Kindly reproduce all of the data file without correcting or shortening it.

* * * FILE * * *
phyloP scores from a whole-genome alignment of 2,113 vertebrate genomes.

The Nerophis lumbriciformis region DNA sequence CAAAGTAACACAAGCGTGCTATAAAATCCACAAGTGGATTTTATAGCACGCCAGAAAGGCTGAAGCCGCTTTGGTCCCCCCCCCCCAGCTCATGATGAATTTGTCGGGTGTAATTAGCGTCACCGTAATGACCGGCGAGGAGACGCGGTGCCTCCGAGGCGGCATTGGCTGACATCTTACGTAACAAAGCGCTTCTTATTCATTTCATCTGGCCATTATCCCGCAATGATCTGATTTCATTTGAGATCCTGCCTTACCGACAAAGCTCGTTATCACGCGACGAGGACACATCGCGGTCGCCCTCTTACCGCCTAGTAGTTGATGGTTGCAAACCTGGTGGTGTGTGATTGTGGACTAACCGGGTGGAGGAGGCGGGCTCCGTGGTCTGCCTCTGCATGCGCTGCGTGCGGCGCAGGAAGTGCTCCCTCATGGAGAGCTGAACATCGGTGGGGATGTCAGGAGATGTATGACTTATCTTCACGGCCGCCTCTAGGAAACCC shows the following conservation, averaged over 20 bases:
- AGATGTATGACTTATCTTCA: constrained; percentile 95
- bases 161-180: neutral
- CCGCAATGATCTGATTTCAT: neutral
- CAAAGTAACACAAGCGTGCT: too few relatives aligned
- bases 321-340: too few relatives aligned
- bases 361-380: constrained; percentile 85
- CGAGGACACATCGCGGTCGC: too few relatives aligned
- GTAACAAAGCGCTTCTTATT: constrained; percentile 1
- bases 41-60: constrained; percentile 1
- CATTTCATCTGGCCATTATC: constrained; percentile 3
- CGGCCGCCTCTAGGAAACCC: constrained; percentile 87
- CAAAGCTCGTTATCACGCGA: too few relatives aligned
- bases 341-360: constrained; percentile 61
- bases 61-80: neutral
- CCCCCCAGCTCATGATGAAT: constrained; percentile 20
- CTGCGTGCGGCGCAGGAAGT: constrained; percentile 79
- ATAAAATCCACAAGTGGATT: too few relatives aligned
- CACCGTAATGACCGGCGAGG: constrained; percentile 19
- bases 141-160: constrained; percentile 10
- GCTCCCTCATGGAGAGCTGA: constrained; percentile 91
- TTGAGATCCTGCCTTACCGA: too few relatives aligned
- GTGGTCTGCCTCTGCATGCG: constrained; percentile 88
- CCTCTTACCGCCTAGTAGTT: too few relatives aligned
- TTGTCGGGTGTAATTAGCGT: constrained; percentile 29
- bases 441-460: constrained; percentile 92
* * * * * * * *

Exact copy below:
phyloP scores from a whole-genome alignment of 2,113 vertebrate genomes.

The Nerophis lumbriciformis region DNA sequence CAAAGTAACACAAGCGTGCTATAAAATCCACAAGTGGATTTTATAGCACGCCAGAAAGGCTGAAGCCGCTTTGGTCCCCCCCCCCCAGCTCATGATGAATTTGTCGGGTGTAATTAGCGTCACCGTAATGACCGGCGAGGAGACGCGGTGCCTCCGAGGCGGCATTGGCTGACATCTTACGTAACAAAGCGCTTCTTATTCATTTCATCTGGCCATTATCCCGCAATGATCTGATTTCATTTGAGATCCTGCCTTACCGACAAAGCTCGTTATCACGCGACGAGGACACATCGCGGTCGCCCTCTTACCGCCTAGTAGTTGATGGTTGCAAACCTGGTGGTGTGTGATTGTGGACTAACCGGGTGGAGGAGGCGGGCTCCGTGGTCTGCCTCTGCATGCGCTGCGTGCGGCGCAGGAAGTGCTCCCTCATGGAGAGCTGAACATCGGTGGGGATGTCAGGAGATGTATGACTTATCTTCACGGCCGCCTCTAGGAAACCC shows the following conservation, averaged over 20 bases:
- AGATGTATGACTTATCTTCA: constrained; percentile 95
- bases 161-180: neutral
- CCGCAATGATCTGATTTCAT: neutral
- CAAAGTAACACAAGCGTGCT: too few relatives aligned
- bases 321-340: too few relatives aligned
- bases 361-380: constrained; percentile 85
- CGAGGACACATCGCGGTCGC: too few relatives aligned
- GTAACAAAGCGCTTCTTATT: constrained; percentile 1
- bases 41-60: constrained; percentile 1
- CATTTCATCTGGCCATTATC: constrained; percentile 3
- CGGCCGCCTCTAGGAAACCC: constrained; percentile 87
- CAAAGCTCGTTATCACGCGA: too few relatives aligned
- bases 341-360: constrained; percentile 61
- bases 61-80: neutral
- CCCCCCAGCTCATGATGAAT: constrained; percentile 20
- CTGCGTGCGGCGCAGGAAGT: constrained; percentile 79
- ATAAAATCCACAAGTGGATT: too few relatives aligned
- CACCGTAATGACCGGCGAGG: constrained; percentile 19
- bases 141-160: constrained; percentile 10
- GCTCCCTCATGGAGAGCTGA: constrained; percentile 91
- TTGAGATCCTGCCTTACCGA: too few relatives aligned
- GTGGTCTGCCTCTGCATGCG: constrained; percentile 88
- CCTCTTACCGCCTAGTAGTT: too few relatives aligned
- TTGTCGGGTGTAATTAGCGT: constrained; percentile 29
- bases 441-460: constrained; percentile 92